You certainly may recognize and love your Guinea Pig, but can they recognize you? Since getting my Guinea Pig some months ago I have been curious to see if rodents have any cognitive capacity to distinguish us from other humans. From my own personal experience and some extra research, here is what I have found.
Can Guinea Pigs recognize their owners? Guinea Pigs can learn to recognize their owners. In fact, Guinea Pigs form a close bond with their owners, just like they do with other Guinea Pigs. This can be shown and expressed through certain behaviors, including specific noises.
Let us now take a closer look at the human/Guinea Pig interaction and how this relationship forms.
We will start out by looking at some of the indicators which show a guinea pig recognizes their owners before we turn to practical ways we can build a closer bond with our pet cavies.
Why Guinea Pigs Need To Recognize
Guinea pigs have evolved to recognize other guinea pigs, humans, and developments in their environment around them. It’s a survival mechanism, of a wild animal, after all.
Imagine for a second that you are a Guinea Pig.
Would you like to be alone?
You would like to be in a larger group, protected by numbers and whereby you could socialize and mate.
And that’s exactly how guinea pigs behave and live.
They live in the wild in groups, (ranging from several to several dozen) which are known as herds.
Domesticated guinea pigs are no different; they are from the same gene pool after all.
They routinely seek physical contact with others when housed together.
And they learn tor recognize anyone they are kept with, or who is around them.
When resting, they lay down side by side and do not like sleeping alone.
They can even sleep with their chins or feet on one another, and sometimes even sleep with their eyes open if they feel the need to.
They also like to eat together, and you will likely see Guinea pigs together when feeding.
In fact, if you have ever owned a single Guinea Pig you would soon learn to recognize that it gets lonely and it needs other guinea pigs around.
This is precisely why it is recommended to get several guinea pigs at a time.
Indicators That Suggest a Guinea Pig Recognizes Its Owner
There are a number of things to look out for in your guinea pigs behavior that suggests they recognize you.
If you have recently got some new Guinea Pigs this will be hard if not impossible to observe.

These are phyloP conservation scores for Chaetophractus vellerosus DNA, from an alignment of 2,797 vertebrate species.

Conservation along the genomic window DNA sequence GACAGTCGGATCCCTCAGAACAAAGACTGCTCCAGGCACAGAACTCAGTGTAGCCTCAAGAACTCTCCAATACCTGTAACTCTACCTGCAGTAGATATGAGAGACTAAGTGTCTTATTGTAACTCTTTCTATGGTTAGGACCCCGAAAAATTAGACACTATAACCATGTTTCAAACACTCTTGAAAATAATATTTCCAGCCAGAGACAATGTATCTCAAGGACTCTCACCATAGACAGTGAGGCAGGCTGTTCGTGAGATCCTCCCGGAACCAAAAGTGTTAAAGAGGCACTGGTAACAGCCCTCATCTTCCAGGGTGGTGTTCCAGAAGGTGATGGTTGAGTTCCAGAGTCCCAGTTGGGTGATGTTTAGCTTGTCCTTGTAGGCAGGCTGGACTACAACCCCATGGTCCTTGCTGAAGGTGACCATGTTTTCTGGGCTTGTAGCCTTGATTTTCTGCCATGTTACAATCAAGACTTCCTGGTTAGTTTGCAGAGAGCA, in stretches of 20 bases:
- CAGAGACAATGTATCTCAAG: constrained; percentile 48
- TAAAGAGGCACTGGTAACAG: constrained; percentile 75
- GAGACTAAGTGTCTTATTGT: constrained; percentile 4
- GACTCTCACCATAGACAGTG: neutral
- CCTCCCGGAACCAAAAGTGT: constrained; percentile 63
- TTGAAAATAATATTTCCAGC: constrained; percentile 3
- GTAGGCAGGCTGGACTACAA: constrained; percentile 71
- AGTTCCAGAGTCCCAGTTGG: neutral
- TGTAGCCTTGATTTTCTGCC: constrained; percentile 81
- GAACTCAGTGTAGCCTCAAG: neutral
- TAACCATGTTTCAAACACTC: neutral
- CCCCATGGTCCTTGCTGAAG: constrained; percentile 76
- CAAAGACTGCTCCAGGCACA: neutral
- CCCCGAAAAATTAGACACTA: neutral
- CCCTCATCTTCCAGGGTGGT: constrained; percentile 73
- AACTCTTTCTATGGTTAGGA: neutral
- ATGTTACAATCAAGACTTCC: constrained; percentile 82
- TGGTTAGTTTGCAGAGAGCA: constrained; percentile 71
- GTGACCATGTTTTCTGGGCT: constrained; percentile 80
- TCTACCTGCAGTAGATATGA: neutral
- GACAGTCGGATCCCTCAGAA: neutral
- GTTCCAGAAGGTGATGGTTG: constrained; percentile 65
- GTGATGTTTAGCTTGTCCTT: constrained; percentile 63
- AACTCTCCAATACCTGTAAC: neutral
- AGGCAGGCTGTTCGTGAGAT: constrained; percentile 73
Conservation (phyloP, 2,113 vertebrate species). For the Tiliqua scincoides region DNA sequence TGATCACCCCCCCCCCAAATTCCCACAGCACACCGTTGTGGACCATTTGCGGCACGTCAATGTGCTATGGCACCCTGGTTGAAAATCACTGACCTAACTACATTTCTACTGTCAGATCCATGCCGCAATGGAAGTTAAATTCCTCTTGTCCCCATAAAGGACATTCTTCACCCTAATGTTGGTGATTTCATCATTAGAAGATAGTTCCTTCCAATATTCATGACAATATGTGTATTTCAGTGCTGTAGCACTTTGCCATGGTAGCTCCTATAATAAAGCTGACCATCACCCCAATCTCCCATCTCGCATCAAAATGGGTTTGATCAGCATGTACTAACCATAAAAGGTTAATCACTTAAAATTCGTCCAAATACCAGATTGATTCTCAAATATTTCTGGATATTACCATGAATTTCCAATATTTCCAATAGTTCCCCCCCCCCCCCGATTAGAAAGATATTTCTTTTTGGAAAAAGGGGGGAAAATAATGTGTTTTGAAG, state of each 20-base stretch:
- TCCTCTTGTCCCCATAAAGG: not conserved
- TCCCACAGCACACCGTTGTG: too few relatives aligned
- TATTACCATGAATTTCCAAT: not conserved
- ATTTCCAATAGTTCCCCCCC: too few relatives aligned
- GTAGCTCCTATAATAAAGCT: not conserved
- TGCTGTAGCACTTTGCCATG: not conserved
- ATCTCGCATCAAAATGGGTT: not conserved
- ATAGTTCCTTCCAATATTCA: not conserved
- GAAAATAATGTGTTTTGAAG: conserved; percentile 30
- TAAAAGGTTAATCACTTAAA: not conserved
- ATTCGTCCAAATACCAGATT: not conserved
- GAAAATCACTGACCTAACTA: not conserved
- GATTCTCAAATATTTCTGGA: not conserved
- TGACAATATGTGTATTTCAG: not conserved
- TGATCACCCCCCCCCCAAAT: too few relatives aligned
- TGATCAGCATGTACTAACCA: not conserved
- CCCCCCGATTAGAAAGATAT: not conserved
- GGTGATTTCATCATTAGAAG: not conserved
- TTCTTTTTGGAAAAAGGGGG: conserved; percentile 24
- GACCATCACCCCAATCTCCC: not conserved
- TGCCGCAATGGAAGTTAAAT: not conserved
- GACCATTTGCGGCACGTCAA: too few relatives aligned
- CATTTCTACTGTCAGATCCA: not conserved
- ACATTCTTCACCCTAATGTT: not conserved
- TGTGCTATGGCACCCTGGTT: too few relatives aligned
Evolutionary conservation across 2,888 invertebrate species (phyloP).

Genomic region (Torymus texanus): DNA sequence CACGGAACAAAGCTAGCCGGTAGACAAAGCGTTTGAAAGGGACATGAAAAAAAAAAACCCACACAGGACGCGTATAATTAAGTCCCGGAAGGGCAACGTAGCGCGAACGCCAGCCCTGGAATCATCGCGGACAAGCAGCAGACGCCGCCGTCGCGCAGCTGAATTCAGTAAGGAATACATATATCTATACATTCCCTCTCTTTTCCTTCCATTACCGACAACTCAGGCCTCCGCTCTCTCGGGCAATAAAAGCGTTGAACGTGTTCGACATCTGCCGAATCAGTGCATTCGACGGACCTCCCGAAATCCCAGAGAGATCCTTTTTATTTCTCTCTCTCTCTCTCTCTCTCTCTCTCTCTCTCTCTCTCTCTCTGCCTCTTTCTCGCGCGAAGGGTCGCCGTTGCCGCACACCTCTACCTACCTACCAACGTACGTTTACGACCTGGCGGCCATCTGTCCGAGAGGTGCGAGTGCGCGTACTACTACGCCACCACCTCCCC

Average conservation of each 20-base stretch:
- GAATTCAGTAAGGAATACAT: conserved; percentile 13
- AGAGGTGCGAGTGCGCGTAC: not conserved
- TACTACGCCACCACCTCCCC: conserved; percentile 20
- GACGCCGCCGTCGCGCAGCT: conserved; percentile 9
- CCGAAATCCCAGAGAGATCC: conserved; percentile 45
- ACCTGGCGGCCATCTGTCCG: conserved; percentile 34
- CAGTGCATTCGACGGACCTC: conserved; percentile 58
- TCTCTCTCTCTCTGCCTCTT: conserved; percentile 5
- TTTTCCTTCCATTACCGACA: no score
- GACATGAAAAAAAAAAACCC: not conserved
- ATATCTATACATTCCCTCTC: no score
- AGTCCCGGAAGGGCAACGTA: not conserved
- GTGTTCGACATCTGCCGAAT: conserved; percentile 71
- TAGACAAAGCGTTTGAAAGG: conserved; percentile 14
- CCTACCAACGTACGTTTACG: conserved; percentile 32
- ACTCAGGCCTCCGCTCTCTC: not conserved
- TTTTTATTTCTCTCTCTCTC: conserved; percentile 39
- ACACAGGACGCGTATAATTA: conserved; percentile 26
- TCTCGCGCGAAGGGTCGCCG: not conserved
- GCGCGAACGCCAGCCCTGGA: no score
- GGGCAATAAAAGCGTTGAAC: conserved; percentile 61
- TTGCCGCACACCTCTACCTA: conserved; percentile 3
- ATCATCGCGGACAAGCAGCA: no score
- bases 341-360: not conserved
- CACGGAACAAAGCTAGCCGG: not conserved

In time, you will see changes in your Guinea Pigs behavior; it is these changes that show that they are becoming more familiar with you and are gaining confidence in your company
So what are the indicators that suggest a Guinea Pig recognizes you?
Approach and Run Toward You
If you are standing by the Guinea Pig cage, you may experience your Guinea Pigs running toward you!
If you are in the same room, you’ll also see them start to move closer to you to try and get your attention.
Guinea Pigs also have very powerful smelling/hearing abilities, so will likely hear you come into the house when you return home.
They will also lookout for any signs of food. This is why food can be used not only as a reward but as a way to tame and get your Guinea Pig to trust you.
If you see your Guinea Pigs at the side of the cage that faces the door, you can bet they have made their way over to greet you home.
Guinea Pigs are renowned for the sounds they make, and certain ones indicate that they are happy in your company.
They make sounds to communicate; whether this is with other Guinea Pigs or yourself.
Each sound a Guinea Pig makes is quite distinctive and unique.
They are also representative of the Guinea Pigs’ current mood and feelings and you will soon learn to navigate what each sound means.
Typically, Guinea Pigs will make different noises. Here are the main ones below:
Wheeking or Squealing: this is high-pitched and resembles the sound of a whistle/squeal. Guinea Pigs usually make this sound when excited so generally, this will be when it sees food. Sometimes they may do it when you enter the room.
Chutting: This is a little bit deeper and it sounds like the croak of a frog. Nonetheless, it’s a positive sound that typically means your Guinea Pig is in good spirits.
Purring: this noise can actually indicate that your Guinea Pig is happy or unhappy. If your Guinea Pig is purring you, therefore, need to judge the situation and look at other behaviors like movement patterns to see what this really means.
Teeth chattering: Guinea Pigs make this sound as a warning – a ‘back off’ signal and they do this to both Guinea Pigs and other People. If you hear this it’s because your Guinea Pig feels under-threat or is not yet quite confident in your company.
Shrieking: This is a high-pitched noise and definitely one to look out for. It usually means your Guinea Pig is scared or upset. If this is the case, you should be sure to check to see if the Guinea Pig is safe and okay. Make sure it is not hurt or there is something nearby causing alarm.
Hissing: This is another warning sound with the aim of telling other Guinea Pigs/Humans to back off.
As you can see, there are quite a few sounds that your Guinea Pig will make. All allude to the fact that a Guinea Pig recognizes a human face (whether positively or negatively).
They Listen To You